Authors: Owain, Han, Gabriel
What is the problem?
Our goal is to implement the game high/low using Haskell. High/Low is a casino card game in which a single player attempts to guess if the next card dealt will be higher or lower than the previous one. The payout varies based on what the previous card is and what the player guesses the next one will be. For example, if the previous card is a 3, the payout would be much higher for correctly guessing low than for correctly guessing high.
What is the something extra?
Read the README.md on github to get full breakdown of feature functionality
- A card system (eg. Ace, 8, Jack, Queen, King)
- A shuffling algorithm
- A betting/payment system
- A Chip (eg. 10$, 25$, 100$ chips will be accrued and transacted with)
- A Search Algorithm to search for best chip conversion
- A Text based UI
- Previously, we intended a GUI (Gloss) to play the game
What did we learn from doing this?
Here we discuss our insights, grievances, and overall impressions on our journey throughout this project.
I do think that functional programming was suitable for this task, we were able to construct our game by building different functions for various use cases (Object creation, Getters, Chip calculation, number to name converter, shuffle, etc..)
However, I miss the capability of storing a global variable to keep track of our mutable data. Instead, we had to pass a State object through recursion to keep track of modified data. The difficult part about this approach is that if you wanted to construct an object with many properties, it will become hard to manage. For example, our state object has 9 properties, each time we wanted to modify a single property, we had to reconstruct the whole object and return it instead of modifying a single property of a global object.
For the scope of the application, functional programming was definitely suitable for this task. However, we start to dread the cumulative effect of the annoyances we encountered if we were to develop a larger application.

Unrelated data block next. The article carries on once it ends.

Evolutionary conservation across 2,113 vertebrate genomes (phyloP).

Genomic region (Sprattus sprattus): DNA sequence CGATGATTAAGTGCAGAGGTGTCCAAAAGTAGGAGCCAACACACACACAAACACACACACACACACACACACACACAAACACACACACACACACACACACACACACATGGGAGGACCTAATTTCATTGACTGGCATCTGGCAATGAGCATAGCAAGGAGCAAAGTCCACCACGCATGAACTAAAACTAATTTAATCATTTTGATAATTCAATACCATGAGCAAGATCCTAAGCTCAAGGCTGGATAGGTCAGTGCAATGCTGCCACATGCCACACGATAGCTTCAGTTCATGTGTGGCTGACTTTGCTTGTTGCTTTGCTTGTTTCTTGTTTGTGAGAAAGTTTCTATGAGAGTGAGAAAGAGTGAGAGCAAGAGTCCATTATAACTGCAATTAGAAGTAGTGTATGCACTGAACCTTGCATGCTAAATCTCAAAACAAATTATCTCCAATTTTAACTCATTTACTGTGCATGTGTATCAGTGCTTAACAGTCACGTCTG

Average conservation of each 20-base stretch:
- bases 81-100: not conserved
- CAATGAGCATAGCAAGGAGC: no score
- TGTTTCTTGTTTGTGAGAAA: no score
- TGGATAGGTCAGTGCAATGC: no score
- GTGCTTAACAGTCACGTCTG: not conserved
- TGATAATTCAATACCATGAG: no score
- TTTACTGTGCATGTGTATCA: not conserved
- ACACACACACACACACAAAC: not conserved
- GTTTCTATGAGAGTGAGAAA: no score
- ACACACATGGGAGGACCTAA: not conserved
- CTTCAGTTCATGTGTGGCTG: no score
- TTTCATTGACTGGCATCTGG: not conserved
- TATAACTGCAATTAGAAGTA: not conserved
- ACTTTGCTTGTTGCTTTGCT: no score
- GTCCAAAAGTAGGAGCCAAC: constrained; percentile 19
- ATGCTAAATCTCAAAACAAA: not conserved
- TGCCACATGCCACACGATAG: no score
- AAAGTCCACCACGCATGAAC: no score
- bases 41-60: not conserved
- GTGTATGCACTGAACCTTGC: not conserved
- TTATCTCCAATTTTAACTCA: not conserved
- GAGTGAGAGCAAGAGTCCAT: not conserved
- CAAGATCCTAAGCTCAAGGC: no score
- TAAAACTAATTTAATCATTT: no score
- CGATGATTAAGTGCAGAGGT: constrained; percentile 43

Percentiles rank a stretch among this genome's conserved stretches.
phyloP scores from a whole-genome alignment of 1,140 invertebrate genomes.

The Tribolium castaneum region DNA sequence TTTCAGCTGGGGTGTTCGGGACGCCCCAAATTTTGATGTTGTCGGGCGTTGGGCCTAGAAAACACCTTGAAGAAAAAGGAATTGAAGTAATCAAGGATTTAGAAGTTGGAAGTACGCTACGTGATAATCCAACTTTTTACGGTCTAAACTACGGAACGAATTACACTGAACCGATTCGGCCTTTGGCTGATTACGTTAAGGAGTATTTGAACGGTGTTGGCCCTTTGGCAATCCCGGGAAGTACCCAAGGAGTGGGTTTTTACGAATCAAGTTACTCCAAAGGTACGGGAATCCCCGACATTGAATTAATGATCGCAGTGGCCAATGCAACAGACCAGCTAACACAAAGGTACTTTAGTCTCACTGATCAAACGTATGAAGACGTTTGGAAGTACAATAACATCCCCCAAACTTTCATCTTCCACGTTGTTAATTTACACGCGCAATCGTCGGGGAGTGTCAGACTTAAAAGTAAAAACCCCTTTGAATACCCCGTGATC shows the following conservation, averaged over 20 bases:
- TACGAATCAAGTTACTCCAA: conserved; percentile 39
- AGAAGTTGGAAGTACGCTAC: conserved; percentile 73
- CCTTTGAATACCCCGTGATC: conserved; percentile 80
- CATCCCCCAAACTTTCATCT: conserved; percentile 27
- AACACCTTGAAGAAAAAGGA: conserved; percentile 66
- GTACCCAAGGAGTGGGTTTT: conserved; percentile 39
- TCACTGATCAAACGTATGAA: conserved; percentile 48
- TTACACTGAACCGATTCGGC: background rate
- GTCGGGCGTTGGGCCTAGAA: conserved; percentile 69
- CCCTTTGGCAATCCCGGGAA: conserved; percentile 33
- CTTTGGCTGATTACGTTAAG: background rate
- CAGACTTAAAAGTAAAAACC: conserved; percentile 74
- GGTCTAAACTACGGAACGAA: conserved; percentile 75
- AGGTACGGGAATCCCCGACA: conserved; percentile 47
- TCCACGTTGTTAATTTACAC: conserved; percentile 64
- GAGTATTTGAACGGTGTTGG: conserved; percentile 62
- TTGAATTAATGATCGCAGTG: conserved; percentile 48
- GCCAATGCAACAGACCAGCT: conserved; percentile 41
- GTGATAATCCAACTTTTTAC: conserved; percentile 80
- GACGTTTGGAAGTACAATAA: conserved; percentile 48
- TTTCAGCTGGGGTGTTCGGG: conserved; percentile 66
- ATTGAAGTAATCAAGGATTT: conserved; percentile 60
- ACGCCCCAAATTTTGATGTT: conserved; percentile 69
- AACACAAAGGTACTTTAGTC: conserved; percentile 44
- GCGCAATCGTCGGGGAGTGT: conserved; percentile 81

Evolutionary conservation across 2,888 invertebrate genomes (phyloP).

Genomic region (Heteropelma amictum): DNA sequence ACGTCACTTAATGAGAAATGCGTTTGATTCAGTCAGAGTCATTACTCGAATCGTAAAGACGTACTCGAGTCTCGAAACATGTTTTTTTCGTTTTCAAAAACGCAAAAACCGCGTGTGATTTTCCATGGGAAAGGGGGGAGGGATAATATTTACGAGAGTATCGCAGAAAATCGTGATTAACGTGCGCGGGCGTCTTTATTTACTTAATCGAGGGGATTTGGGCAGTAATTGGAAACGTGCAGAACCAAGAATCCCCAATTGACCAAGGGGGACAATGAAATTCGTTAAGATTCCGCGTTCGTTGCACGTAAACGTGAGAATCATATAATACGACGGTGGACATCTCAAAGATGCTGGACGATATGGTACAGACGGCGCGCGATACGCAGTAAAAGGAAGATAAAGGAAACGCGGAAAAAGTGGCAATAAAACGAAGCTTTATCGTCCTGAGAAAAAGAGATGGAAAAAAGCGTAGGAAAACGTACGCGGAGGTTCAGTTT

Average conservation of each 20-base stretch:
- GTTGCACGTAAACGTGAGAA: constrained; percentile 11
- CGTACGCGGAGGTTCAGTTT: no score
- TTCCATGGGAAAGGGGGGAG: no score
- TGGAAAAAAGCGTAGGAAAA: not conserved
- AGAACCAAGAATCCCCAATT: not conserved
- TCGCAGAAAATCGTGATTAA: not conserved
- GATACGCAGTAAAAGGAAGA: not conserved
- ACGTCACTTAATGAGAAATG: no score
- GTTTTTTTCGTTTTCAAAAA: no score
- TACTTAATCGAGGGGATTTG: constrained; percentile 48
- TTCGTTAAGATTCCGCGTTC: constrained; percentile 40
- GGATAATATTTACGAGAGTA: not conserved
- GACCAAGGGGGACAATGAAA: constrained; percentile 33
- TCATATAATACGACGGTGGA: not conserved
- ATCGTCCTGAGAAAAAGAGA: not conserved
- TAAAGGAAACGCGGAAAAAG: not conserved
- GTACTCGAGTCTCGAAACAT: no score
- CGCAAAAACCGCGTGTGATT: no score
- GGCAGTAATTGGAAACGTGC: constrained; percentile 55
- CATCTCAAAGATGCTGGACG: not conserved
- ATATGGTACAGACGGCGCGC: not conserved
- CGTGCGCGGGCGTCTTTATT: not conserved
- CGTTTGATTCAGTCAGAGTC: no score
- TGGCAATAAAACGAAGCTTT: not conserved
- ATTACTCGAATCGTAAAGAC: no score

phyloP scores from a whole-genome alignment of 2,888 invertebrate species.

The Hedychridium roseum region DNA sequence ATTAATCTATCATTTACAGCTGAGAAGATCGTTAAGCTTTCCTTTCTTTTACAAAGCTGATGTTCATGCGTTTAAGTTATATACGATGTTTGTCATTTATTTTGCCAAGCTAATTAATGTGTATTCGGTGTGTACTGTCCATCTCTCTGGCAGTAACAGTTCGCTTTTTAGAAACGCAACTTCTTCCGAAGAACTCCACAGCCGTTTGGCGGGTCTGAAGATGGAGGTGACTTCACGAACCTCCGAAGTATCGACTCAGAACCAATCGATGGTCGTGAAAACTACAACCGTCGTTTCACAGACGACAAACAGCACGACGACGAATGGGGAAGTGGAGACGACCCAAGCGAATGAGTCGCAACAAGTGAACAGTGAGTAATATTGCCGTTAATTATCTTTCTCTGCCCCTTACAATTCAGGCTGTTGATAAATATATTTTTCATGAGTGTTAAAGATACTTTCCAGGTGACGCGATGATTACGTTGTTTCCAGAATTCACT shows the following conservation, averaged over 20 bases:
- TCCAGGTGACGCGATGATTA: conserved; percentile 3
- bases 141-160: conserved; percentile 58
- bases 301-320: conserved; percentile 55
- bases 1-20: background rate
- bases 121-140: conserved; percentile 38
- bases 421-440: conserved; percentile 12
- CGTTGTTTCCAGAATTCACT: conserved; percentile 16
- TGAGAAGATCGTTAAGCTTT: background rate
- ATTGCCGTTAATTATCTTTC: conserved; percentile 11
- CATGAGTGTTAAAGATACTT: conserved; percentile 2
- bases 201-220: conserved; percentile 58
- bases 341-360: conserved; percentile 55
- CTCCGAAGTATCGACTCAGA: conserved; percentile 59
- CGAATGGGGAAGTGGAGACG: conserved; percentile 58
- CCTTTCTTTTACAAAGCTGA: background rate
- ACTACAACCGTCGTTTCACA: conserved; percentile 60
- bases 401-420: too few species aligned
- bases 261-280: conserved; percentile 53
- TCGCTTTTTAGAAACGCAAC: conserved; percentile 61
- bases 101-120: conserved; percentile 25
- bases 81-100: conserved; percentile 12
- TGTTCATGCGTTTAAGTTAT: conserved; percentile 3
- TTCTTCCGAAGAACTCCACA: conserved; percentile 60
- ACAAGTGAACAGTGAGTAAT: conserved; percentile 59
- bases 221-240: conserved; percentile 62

Initially, we set out to do a GUI using Gloss. In the process, we read and researched how Gloss functions are used and how to install it. However. we were having difficulty getting Gloss to work (be recognized as a import on Graphics.Gloss). In particular, we were having issues with another missing import freeGlut that Gloss requires (But apparently should be installed with the Haskell Platform). Scouring the internet, it seemed to require very manual and otherwise tricky fixes to resolve it. Ultimately, this led us to discard the idea of developing a GUI and instead opt to represent out UI through text.
From this experience, I gathered
Haskell doesn't seem to have much resources for GUI overall.
- This might just be Haskell in general as I feel its apparent lack of popularity makes it hard to find an abundance of troubleshooting solutions.
Package management in Haskell can be finicky.
- There are multiple dependencies and installation methods such that at times it feels very tedious and overwhelming to manage all the packages.
- Even using cabal's package management and trying to follow a guide to edit the file, my computer still cannot recognize Gloss
- This is further an ordeal with that fact that there are differences between OS's.
- I recall looking at the Piazza and seeing some people having no issues while others encountering similar issues to me.
- Likewise this applies to the instructions/commands/help given on forums too as they might be intended to help mac users.
- For instance, users would point out "install haskell-platform" when on windows it is "install haskell-dev". This fix for freeGlut didn't work for me.